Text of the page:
Se­cret plight of the desert no­mads

Ori Kleiner’s film de­mands that Is­rael’s Be­douins be res­cued from a life of ter­ri­ble poverty. By Nick John­stone

The Jewish Chronicle - - ARTS&BOOKS -

NO­BODY COULD view Ori Kleiner’s doc­u­men­tary about the lives of Be­douin com­mu­ni­ties in Is­rael as any­thing but a damn­ing so­cial cri­tique. Shot on lo­ca­tion in the Negev over the sum­mer of 2006, Rec­og­nized presents a shock­ing por­trait of the des­per­ate poverty fac­ing many of Is­rael’s es­ti­mated 110,000 strong Be­douin pop­u­la­tion.

“When I first went to Is­rael in 2005 to do re­search, I didn’t even know how to recog­nise Be­douin vil­lages or even approach th­ese peo­ple,” ex­plains Kleiner, a 35-year-old New York-based Is­raeli.

Once he did make con­tact, he found wel­com­ing peo­ple, ea­ger to talk. As he filmed their sto- ries, he re­alised how poor his knowl­edge of their cul­ture was.

“Even though I was born in Haifa, grew up in Is­rael, spent 21 years there and go to Is­rael ev­ery year to visit fam­ily and friends, it re­ally amazed me how lit­tle I knew about this topic. I knew they were Be­douin and liv­ing down south, but that was pretty much it.”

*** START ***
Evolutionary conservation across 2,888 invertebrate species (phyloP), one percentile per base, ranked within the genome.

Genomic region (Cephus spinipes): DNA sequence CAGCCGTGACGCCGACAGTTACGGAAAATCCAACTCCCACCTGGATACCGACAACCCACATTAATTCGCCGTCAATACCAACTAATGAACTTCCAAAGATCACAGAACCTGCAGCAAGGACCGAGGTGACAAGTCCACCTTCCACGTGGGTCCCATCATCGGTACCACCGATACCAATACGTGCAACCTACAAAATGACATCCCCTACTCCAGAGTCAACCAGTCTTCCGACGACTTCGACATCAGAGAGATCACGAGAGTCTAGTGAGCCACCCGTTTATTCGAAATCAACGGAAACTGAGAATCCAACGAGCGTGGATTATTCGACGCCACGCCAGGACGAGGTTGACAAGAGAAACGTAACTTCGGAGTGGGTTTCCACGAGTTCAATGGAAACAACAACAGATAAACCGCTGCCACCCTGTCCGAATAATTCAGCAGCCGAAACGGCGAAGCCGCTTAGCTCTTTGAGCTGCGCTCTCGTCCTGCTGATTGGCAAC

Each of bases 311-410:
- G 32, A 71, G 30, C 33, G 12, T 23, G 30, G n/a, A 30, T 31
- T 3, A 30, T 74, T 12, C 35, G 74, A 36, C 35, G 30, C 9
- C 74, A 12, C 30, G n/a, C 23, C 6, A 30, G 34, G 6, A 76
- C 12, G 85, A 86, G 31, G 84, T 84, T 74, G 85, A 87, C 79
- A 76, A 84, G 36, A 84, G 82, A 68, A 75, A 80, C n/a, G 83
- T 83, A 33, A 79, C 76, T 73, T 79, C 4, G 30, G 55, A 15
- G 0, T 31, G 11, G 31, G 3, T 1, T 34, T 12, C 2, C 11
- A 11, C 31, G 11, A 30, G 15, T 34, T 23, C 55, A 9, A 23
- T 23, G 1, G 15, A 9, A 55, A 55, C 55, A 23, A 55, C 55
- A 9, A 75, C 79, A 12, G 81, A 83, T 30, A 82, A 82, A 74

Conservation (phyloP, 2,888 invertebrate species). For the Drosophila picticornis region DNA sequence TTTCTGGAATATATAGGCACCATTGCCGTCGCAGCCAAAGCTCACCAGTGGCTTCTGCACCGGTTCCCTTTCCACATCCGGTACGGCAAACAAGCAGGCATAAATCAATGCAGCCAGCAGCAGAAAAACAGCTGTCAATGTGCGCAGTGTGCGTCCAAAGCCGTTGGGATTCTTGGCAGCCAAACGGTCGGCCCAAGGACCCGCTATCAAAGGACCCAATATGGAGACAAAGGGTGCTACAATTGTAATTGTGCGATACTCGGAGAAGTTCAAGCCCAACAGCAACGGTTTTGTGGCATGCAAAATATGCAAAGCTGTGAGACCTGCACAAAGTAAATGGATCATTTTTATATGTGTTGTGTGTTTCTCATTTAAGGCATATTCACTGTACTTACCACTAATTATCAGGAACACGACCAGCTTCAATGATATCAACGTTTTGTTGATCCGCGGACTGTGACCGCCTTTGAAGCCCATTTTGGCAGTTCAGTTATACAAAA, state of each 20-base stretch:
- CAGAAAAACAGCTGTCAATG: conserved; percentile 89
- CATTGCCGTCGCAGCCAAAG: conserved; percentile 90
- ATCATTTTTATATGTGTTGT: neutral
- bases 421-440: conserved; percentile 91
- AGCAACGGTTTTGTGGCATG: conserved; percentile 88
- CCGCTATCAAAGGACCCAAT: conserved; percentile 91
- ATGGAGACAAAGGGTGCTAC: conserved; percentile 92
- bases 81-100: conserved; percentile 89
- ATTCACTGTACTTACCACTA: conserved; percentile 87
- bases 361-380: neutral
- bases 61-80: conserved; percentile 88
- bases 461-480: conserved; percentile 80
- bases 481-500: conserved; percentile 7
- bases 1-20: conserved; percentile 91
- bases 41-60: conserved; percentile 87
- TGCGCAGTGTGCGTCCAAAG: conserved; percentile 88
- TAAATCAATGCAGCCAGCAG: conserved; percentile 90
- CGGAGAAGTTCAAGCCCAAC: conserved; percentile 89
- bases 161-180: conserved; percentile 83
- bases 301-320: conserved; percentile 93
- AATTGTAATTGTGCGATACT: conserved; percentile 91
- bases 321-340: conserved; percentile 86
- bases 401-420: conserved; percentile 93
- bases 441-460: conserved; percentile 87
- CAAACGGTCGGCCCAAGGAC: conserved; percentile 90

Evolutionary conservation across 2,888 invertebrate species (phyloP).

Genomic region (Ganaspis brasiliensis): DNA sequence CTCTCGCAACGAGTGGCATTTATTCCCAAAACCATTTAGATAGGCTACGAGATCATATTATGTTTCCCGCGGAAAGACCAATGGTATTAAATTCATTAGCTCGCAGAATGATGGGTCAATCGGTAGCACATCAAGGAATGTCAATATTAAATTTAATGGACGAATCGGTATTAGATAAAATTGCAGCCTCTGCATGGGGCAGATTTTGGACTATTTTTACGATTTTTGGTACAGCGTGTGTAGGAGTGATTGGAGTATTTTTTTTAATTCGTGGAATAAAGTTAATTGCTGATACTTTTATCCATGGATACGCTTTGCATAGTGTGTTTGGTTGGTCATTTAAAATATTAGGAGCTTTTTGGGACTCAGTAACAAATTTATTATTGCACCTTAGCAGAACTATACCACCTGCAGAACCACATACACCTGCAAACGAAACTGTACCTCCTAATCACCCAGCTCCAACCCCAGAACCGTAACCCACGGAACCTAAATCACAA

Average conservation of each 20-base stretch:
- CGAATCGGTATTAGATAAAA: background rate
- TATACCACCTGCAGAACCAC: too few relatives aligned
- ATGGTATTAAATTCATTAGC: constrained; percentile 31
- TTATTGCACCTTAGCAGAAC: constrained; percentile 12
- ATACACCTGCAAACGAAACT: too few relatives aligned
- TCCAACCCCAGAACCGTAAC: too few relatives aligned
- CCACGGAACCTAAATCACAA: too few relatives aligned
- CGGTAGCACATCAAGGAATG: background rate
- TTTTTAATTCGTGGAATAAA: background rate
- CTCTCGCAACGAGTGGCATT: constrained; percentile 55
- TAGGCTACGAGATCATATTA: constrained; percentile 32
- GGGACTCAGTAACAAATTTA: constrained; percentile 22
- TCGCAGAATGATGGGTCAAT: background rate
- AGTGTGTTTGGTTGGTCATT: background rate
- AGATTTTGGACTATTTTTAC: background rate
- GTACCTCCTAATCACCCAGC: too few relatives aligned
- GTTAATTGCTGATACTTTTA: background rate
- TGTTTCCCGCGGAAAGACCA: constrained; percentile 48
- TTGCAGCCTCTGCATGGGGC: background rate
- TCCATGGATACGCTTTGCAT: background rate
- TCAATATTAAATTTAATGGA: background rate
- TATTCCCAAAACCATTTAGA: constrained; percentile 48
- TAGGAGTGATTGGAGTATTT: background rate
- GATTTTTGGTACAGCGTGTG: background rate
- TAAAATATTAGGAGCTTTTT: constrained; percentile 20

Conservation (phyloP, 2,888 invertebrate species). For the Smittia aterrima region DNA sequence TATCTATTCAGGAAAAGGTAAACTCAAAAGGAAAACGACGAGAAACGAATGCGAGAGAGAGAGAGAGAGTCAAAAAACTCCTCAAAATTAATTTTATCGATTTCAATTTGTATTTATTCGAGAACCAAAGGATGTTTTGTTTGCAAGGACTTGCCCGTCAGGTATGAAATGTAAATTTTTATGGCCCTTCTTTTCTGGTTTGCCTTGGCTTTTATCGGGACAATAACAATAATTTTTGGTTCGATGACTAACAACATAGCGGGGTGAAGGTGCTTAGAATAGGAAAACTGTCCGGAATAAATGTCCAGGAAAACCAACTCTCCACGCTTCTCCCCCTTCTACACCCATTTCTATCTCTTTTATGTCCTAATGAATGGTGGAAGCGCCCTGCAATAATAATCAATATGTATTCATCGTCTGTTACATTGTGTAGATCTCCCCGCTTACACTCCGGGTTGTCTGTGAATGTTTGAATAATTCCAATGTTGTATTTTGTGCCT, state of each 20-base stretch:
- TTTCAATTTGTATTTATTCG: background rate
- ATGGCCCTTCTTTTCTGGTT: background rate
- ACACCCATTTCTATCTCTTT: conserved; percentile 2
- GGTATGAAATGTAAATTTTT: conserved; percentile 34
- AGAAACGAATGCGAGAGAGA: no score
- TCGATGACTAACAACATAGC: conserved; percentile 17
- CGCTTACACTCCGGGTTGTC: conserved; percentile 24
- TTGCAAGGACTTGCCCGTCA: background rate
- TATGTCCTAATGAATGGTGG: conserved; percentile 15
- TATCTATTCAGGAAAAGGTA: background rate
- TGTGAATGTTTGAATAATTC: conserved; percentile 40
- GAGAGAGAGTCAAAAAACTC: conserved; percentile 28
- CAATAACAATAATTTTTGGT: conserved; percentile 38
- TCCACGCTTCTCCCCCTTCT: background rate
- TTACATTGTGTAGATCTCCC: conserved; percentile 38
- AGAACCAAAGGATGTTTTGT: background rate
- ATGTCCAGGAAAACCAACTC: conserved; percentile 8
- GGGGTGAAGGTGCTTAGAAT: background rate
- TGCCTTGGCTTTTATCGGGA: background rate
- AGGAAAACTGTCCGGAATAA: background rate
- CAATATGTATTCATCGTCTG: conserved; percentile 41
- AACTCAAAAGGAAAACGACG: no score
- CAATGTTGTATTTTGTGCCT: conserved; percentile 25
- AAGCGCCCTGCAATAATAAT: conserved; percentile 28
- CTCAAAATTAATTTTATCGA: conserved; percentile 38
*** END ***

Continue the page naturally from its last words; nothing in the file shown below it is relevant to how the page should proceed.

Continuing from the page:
He started hear­ing the same story over and over, of a peo­ple not recog­nised by the Is­rael gov­ern­ment, sub­se­quently de­nied Is­raeli cit­i­zen­ship and with that, the right to ba­sic ne­ces­si­ties such as wa­ter sup­ply, elec­tric­ity, hous­ing, ac­cess roads, health­care.

He also started run­ning into prob­lems with the Is­raeli au­thor­i­ties, as his cam­era cap­tured scenes of crack­downs on un­recog­nised Be­douin vil­lages. “There were some in­stances where I was not al­lowed to film. For in­stance, house de­mo­li­tions,” he says.

As the weeks rolled by, Kleiner was sur­prised to find that over 63 per cent of Is­rael’s Be­douin pop­u­la­tion are chil­dren un­der the age of 18 and even more sur­prised at how up­beat those he met were, de­spite their grim predica­ments. “For the most part, they’re not liv­ing a mis­er­able child­hood. They’re very happy even though their con­di­tions are ap­palling.”

Kleiner ended up shoot­ing 75 hours of footage. He de­cided, while edit­ing, to omit in­ter­views with Is­raeli au­thor­i­ties, keep­ing the fo­cus in­stead on the Be­douins’ sto­ries. “I’m def­i­nitely not point­ing fin­gers at any­one or blam­ing. I’m more say­ing: ‘Let’s see things for what they are. Let’s talk about the Be­douin and the Be­douin is­sues’.”

Kleiner hopes that in due course, the Is­raeli gov­ern­ment will recog­nise the Be­douin pop­u­la­tion. “Ev­ery­body should have the right to elec­tric­ity, clean wa­ter, ac­cess roads and so forth. There’s a mon­u­ment in the Negev that says, the peo­ple of Is­rael will be tested in the desert. It’s a quote by Ben Gu­rion. And for me, this is the real test. How do we deal with this dis­en­fran­chised pop­u­la­tion? That’s the real test for the peo­ple of Is­rael.” Rec­og­nized will be screened at the In­sti­tute of Con­tem­po­rary Arts, Lon­don SW1, on Sun­day at 4.30pm. Tel: 020 7930 3647

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